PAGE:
May 30th, 2013
The UCLA Williams Institute (I’ll call them “WI”) is predicting an economic boost of $54-103 million in new spending for Illinois if the state legalizes same-sex marriage.
NOM’s Dr. Jennifer Roback Morse does not agree:
The people and legislators of Illinois should not count on extra revenue as a benefit from redefining marriage. These forecasts are based on an elementary economic error as well as highly dubious forecasts. That is why the “Gay Marriage Economic Miracle!!!” predictions have not worked out so well in the past.
I’ve learned Dr. Morse doesn’t have strong analytical skills, but this is her field, so I hoped for more this time. She did not deliver.
Dr. Morse describes the “elementary economic error”:
The same-sex couples of Illinois would have spent that money on other things: vacations, theater tickets, home decorating, pets, cars, doctor bills. Every dollar spent on weddings is a dollar taken away from some other industry!!
Not…exactly. Despite the italics and double exclamation.
Morse’s point is based on simple economics — simplistic economics, rather. The idea is that when people receive income, they either spend it or they save it, and if they save it, then banks lend those savings out to businesses and other consumers to spend. So every dollar is spent one way or another, and every dollar of income spent one way is just a dollar that can’t be spent some other way.
But consider this: What if the economy’s not so great? In a climate of fear and uncertainty, households usually try to cut back their spending. And businesses have little incentive to invest or expand. Dollars go unspent. You end up with usable but shuttered storefronts, functional but empty factories, and qualified but unemployed workers.
Economists call this the liquidity trap. A perfectly sensible decision by consumers and and businesses to spend less and save more (be more “liquid”) results in lower spending overall, “trapping” the economy in a recession unless we somehow find a way to boost spending back up.
A few signs can tell you if you’re in a liquidity trap. When interest rates plummet, it means businesses must not be competing hard for bank loans to finance expansion. That’s the situation now. Also, it’s not a good sign if businesses are sitting on mountains of cash rather than putting it to productive and profitable use. That, too, is our situation now.
The experts at the Williams Institute, however, do understand the liquidity trap. First, they estimated the number of same-sex couples likely to marry, factored in the average cost per wedding in Illinois, and then made this adjustment:
Also, only spending that comes from couples’ savings would truly be “new spending” for the State’s businesses, rather than money diverted from some other expenditure. To take these factors into account, as in previous studies by the Williams Institute, we estimate here that same-sex couples spend one-quarter of the amount that different-sex couples spend on wedding arrangements.
Emphasis added. In other words, they figured same-sex couples would use savings to pay for about a quarter of their wedding costs, and this is the only spending they counted.
[Note to Dr. Morse: When you’re rebutting someone, and they’ve already preemptively struck down your primary objection, then you need to deal with that instead of pretending it’s not there. Failing to do so is either dishonest or sloppy.]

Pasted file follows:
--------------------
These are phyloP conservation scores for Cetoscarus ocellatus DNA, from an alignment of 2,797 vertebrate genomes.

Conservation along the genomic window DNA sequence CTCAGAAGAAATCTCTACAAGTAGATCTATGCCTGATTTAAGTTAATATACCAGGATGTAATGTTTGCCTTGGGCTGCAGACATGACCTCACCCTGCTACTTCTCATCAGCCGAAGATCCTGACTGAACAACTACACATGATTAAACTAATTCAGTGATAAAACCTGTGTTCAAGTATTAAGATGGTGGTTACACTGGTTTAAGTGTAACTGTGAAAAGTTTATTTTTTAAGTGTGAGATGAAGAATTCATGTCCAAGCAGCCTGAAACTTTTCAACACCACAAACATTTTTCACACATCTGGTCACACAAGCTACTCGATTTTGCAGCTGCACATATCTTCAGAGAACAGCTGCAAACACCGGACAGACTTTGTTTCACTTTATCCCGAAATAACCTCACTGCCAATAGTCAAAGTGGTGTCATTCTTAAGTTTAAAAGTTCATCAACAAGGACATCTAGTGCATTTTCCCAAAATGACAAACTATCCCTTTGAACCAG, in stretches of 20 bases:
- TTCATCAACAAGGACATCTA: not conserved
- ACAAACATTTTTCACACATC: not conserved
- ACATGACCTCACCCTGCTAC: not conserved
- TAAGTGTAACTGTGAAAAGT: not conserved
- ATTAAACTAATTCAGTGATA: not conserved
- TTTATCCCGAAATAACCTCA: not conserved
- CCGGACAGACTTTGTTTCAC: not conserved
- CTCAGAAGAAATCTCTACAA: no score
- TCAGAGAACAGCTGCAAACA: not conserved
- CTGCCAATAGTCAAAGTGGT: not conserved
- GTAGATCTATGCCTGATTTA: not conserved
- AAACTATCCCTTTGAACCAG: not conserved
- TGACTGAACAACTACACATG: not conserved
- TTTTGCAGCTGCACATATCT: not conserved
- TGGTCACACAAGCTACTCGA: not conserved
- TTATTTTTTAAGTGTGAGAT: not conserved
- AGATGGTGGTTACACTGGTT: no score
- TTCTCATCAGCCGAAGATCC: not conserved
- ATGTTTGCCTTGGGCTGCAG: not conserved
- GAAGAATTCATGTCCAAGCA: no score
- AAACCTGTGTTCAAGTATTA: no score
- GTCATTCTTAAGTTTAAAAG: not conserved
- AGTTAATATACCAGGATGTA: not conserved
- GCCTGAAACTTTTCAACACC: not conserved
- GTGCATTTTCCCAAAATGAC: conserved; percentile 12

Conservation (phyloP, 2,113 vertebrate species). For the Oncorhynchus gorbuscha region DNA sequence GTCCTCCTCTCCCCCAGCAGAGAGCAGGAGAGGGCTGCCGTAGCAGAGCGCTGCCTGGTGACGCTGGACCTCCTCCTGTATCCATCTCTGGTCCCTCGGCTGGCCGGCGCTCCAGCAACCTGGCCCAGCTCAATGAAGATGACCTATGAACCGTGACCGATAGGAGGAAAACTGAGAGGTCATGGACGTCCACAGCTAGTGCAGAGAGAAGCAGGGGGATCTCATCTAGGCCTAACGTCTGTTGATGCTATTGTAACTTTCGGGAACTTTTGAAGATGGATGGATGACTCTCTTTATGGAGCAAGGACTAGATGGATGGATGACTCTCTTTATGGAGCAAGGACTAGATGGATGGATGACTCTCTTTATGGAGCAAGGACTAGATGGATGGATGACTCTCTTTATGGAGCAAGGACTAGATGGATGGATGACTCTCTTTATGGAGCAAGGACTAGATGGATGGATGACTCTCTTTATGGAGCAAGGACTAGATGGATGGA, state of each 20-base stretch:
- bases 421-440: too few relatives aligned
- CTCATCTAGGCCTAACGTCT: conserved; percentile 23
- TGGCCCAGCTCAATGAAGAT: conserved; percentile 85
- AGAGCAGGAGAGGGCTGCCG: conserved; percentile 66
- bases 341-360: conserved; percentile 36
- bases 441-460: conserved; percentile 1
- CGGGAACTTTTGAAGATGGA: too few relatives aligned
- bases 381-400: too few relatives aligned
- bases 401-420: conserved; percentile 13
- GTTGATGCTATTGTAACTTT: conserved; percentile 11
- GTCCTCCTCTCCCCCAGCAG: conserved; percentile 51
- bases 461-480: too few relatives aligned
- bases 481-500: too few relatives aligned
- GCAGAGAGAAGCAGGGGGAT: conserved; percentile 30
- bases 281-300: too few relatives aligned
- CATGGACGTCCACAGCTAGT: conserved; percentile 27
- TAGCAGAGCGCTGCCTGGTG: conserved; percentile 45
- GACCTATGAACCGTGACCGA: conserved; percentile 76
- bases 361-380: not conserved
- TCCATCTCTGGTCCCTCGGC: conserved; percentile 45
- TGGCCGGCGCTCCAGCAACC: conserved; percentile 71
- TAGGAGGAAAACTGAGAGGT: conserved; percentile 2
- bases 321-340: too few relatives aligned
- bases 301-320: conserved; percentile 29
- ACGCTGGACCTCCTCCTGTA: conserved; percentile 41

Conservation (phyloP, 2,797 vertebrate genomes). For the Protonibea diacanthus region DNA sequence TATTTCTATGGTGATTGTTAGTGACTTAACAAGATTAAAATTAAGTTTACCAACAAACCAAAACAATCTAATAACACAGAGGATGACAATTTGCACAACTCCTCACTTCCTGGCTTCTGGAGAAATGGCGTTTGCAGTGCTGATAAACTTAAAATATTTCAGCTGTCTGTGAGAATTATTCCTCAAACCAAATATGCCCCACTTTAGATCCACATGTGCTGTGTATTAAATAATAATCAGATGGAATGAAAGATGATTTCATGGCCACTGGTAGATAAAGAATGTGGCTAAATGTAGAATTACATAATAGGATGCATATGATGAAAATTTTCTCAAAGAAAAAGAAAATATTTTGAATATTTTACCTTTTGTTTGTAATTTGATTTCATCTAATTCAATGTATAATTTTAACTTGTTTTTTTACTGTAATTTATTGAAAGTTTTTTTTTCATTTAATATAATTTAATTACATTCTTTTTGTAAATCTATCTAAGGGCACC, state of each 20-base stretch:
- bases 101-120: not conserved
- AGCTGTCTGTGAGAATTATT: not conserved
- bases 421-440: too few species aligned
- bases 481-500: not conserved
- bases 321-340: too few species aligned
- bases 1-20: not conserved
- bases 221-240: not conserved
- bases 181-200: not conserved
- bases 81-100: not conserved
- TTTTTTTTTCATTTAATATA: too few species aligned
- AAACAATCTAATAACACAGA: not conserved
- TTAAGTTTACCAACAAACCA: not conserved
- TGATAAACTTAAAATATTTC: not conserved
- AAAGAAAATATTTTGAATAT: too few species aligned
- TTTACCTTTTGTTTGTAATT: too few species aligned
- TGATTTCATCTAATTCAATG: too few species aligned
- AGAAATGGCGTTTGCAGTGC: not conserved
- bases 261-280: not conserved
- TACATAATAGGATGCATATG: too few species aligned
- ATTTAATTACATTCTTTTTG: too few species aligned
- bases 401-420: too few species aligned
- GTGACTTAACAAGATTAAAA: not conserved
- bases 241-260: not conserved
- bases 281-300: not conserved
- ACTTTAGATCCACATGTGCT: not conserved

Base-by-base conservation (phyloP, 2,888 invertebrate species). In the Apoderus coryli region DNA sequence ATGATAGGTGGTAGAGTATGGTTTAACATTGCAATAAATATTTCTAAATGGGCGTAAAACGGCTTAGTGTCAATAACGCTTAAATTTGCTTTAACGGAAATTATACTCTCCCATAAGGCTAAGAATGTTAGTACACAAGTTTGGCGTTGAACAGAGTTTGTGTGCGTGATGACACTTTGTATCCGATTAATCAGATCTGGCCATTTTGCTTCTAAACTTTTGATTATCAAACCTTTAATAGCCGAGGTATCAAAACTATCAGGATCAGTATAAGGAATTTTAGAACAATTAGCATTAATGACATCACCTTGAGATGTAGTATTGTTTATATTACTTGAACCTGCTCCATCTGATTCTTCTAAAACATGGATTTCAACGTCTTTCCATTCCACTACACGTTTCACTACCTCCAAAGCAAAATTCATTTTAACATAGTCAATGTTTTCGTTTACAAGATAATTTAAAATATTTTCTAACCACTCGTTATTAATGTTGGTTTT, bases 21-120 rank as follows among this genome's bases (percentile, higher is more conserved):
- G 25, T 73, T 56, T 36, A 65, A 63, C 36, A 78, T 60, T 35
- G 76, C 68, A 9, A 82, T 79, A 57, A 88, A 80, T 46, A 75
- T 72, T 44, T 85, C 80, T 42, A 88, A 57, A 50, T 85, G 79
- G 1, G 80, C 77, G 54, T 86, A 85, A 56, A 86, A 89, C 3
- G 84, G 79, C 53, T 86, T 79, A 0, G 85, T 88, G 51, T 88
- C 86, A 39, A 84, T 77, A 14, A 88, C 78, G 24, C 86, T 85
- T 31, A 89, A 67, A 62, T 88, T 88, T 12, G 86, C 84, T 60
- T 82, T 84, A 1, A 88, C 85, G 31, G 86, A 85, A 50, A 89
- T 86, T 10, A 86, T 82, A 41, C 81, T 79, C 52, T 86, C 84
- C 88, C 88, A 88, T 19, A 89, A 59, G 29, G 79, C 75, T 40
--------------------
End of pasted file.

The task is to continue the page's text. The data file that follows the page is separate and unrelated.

As Dr. Morse says:
In addition, the gross but unacknowledged discrepancy between the inflated prediction of 2008 and the ecstatic report of success in 2011 cries out for explanation.
Fair enough. I’m disturbed that WI didn’t explain or even acknowledge the discrepancy, too. But Dr. Morse continues:
That explanation is simple: the Williams Institute seriously over-estimated the number of same-sex couples who would marry.
Well, it’s not quite that simple, especially if you’re trying to discredit the Illinois predictions.
First, as Dr. Morse should recall, the economy tanked a few months after WI issued its 2008 report. Marriage rates fell across the country (from 7.3% in 2007 to 6.8% in 2009), and it’s not unreasonable to think long-established couples delayed their ceremonies until the world settled down. In addition, the average spent per wedding dropped in Iowa, too.
I suppose it’s possible we’ll have another once-in-a-lifetime meltdown next year, but unless Dr. Morse is counting on it, those factors don’t apply to Illinois.
What WI really got wrong in 2008, though, was wedding tourism — the number of non-Iowans who would come to the state to marry. WI thought 54,723 out-of-state couples would do that, and this number was so far wrong it’s almost comical.
With some trepidation, then, I checked to see how much wedding tourism WI had factored into its Illinois forecast, and the answer is…
That’s right, zero. WI learned from its mistake, and this year when it predicted a $54-103 million boost from legalizing same-sex marriage in Illinois, it didn’t factor out-of-state couples into its calculations.
That’s a huge correction from the Iowa analysis. Now, you’re free to remain skeptical of these estimates (as a former Ph.D. candidate in economics, I’m skeptical as hell!) but at least be an informed skeptic. Who knows whether Dr. Morse doesn’t understand that this correction occurred, or she understands but is ignoring it to buttress a false case against the Illinois forecast. It’s the standard NOM question: incompetence or deception? All we can know for sure is that if you want a rigorous, well-informed analysis…don’t go to Dr. Jennifer Roback Morse.
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